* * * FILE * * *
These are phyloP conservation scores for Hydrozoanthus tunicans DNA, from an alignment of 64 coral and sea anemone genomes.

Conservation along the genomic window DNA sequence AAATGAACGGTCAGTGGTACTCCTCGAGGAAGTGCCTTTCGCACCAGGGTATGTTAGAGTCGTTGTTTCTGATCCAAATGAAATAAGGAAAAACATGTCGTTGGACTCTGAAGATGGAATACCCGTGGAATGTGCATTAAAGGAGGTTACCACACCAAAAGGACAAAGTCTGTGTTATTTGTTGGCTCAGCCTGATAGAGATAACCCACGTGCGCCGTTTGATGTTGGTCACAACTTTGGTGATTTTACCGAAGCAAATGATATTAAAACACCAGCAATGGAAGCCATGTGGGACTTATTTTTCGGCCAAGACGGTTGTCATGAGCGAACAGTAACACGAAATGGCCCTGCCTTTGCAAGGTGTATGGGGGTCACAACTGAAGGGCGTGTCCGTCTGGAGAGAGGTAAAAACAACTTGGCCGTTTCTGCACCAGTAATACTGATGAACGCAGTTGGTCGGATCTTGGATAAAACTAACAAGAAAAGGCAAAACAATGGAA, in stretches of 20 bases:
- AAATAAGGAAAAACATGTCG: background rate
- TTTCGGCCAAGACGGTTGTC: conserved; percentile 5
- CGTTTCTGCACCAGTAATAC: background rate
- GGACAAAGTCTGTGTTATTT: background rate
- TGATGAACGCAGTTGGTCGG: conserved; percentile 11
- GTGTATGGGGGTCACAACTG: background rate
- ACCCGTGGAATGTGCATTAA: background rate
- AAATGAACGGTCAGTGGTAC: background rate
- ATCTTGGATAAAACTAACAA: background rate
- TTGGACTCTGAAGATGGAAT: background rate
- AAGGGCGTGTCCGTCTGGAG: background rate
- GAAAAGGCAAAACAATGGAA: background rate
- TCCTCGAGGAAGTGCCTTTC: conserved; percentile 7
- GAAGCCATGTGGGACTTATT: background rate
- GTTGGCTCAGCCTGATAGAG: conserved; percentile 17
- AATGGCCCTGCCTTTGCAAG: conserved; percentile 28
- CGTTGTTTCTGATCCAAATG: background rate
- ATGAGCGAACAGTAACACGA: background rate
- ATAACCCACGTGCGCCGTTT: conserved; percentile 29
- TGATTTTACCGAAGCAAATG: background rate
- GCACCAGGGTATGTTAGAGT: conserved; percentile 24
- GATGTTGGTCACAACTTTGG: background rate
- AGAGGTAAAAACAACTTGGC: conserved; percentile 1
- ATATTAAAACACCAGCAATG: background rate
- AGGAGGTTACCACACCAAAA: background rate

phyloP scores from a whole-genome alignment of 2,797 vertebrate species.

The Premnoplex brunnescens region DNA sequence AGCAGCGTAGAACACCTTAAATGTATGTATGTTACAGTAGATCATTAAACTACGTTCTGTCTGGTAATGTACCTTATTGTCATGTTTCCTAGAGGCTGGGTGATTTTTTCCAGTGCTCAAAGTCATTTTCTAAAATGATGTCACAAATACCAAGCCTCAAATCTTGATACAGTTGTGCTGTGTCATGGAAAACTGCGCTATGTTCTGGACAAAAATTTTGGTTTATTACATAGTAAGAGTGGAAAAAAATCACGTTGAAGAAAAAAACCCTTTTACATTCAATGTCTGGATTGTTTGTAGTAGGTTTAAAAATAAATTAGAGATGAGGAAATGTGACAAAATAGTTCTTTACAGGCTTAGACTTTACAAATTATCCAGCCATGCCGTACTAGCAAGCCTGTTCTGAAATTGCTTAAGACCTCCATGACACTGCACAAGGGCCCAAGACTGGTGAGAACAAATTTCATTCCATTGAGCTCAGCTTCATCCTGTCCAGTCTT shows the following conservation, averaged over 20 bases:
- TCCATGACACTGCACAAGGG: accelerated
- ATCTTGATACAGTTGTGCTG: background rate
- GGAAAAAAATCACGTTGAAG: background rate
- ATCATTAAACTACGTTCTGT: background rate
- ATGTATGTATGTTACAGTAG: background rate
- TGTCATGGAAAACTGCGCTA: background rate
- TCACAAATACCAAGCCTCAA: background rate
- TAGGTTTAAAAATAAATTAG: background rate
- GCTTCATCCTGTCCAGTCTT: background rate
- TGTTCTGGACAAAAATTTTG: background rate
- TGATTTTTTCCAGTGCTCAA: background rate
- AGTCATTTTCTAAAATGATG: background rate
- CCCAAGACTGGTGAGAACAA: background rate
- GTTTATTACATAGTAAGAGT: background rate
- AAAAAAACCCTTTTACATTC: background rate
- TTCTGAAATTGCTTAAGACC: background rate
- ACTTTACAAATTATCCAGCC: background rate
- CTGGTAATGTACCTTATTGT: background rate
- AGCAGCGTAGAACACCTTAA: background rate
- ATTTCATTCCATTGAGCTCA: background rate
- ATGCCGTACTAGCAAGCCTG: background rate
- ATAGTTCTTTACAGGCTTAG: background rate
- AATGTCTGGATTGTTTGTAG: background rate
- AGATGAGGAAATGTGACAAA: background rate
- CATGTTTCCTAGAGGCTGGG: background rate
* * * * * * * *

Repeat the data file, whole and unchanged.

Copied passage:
These are phyloP conservation scores for Hydrozoanthus tunicans DNA, from an alignment of 64 coral and sea anemone genomes.

Conservation along the genomic window DNA sequence AAATGAACGGTCAGTGGTACTCCTCGAGGAAGTGCCTTTCGCACCAGGGTATGTTAGAGTCGTTGTTTCTGATCCAAATGAAATAAGGAAAAACATGTCGTTGGACTCTGAAGATGGAATACCCGTGGAATGTGCATTAAAGGAGGTTACCACACCAAAAGGACAAAGTCTGTGTTATTTGTTGGCTCAGCCTGATAGAGATAACCCACGTGCGCCGTTTGATGTTGGTCACAACTTTGGTGATTTTACCGAAGCAAATGATATTAAAACACCAGCAATGGAAGCCATGTGGGACTTATTTTTCGGCCAAGACGGTTGTCATGAGCGAACAGTAACACGAAATGGCCCTGCCTTTGCAAGGTGTATGGGGGTCACAACTGAAGGGCGTGTCCGTCTGGAGAGAGGTAAAAACAACTTGGCCGTTTCTGCACCAGTAATACTGATGAACGCAGTTGGTCGGATCTTGGATAAAACTAACAAGAAAAGGCAAAACAATGGAA, in stretches of 20 bases:
- AAATAAGGAAAAACATGTCG: background rate
- TTTCGGCCAAGACGGTTGTC: conserved; percentile 5
- CGTTTCTGCACCAGTAATAC: background rate
- GGACAAAGTCTGTGTTATTT: background rate
- TGATGAACGCAGTTGGTCGG: conserved; percentile 11
- GTGTATGGGGGTCACAACTG: background rate
- ACCCGTGGAATGTGCATTAA: background rate
- AAATGAACGGTCAGTGGTAC: background rate
- ATCTTGGATAAAACTAACAA: background rate
- TTGGACTCTGAAGATGGAAT: background rate
- AAGGGCGTGTCCGTCTGGAG: background rate
- GAAAAGGCAAAACAATGGAA: background rate
- TCCTCGAGGAAGTGCCTTTC: conserved; percentile 7
- GAAGCCATGTGGGACTTATT: background rate
- GTTGGCTCAGCCTGATAGAG: conserved; percentile 17
- AATGGCCCTGCCTTTGCAAG: conserved; percentile 28
- CGTTGTTTCTGATCCAAATG: background rate
- ATGAGCGAACAGTAACACGA: background rate
- ATAACCCACGTGCGCCGTTT: conserved; percentile 29
- TGATTTTACCGAAGCAAATG: background rate
- GCACCAGGGTATGTTAGAGT: conserved; percentile 24
- GATGTTGGTCACAACTTTGG: background rate
- AGAGGTAAAAACAACTTGGC: conserved; percentile 1
- ATATTAAAACACCAGCAATG: background rate
- AGGAGGTTACCACACCAAAA: background rate

phyloP scores from a whole-genome alignment of 2,797 vertebrate species.

The Premnoplex brunnescens region DNA sequence AGCAGCGTAGAACACCTTAAATGTATGTATGTTACAGTAGATCATTAAACTACGTTCTGTCTGGTAATGTACCTTATTGTCATGTTTCCTAGAGGCTGGGTGATTTTTTCCAGTGCTCAAAGTCATTTTCTAAAATGATGTCACAAATACCAAGCCTCAAATCTTGATACAGTTGTGCTGTGTCATGGAAAACTGCGCTATGTTCTGGACAAAAATTTTGGTTTATTACATAGTAAGAGTGGAAAAAAATCACGTTGAAGAAAAAAACCCTTTTACATTCAATGTCTGGATTGTTTGTAGTAGGTTTAAAAATAAATTAGAGATGAGGAAATGTGACAAAATAGTTCTTTACAGGCTTAGACTTTACAAATTATCCAGCCATGCCGTACTAGCAAGCCTGTTCTGAAATTGCTTAAGACCTCCATGACACTGCACAAGGGCCCAAGACTGGTGAGAACAAATTTCATTCCATTGAGCTCAGCTTCATCCTGTCCAGTCTT shows the following conservation, averaged over 20 bases:
- TCCATGACACTGCACAAGGG: accelerated
- ATCTTGATACAGTTGTGCTG: background rate
- GGAAAAAAATCACGTTGAAG: background rate
- ATCATTAAACTACGTTCTGT: background rate
- ATGTATGTATGTTACAGTAG: background rate
- TGTCATGGAAAACTGCGCTA: background rate
- TCACAAATACCAAGCCTCAA: background rate
- TAGGTTTAAAAATAAATTAG: background rate
- GCTTCATCCTGTCCAGTCTT: background rate
- TGTTCTGGACAAAAATTTTG: background rate
- TGATTTTTTCCAGTGCTCAA: background rate
- AGTCATTTTCTAAAATGATG: background rate
- CCCAAGACTGGTGAGAACAA: background rate
- GTTTATTACATAGTAAGAGT: background rate
- AAAAAAACCCTTTTACATTC: background rate
- TTCTGAAATTGCTTAAGACC: background rate
- ACTTTACAAATTATCCAGCC: background rate
- CTGGTAATGTACCTTATTGT: background rate
- AGCAGCGTAGAACACCTTAA: background rate
- ATTTCATTCCATTGAGCTCA: background rate
- ATGCCGTACTAGCAAGCCTG: background rate
- ATAGTTCTTTACAGGCTTAG: background rate
- AATGTCTGGATTGTTTGTAG: background rate
- AGATGAGGAAATGTGACAAA: background rate
- CATGTTTCCTAGAGGCTGGG: background rate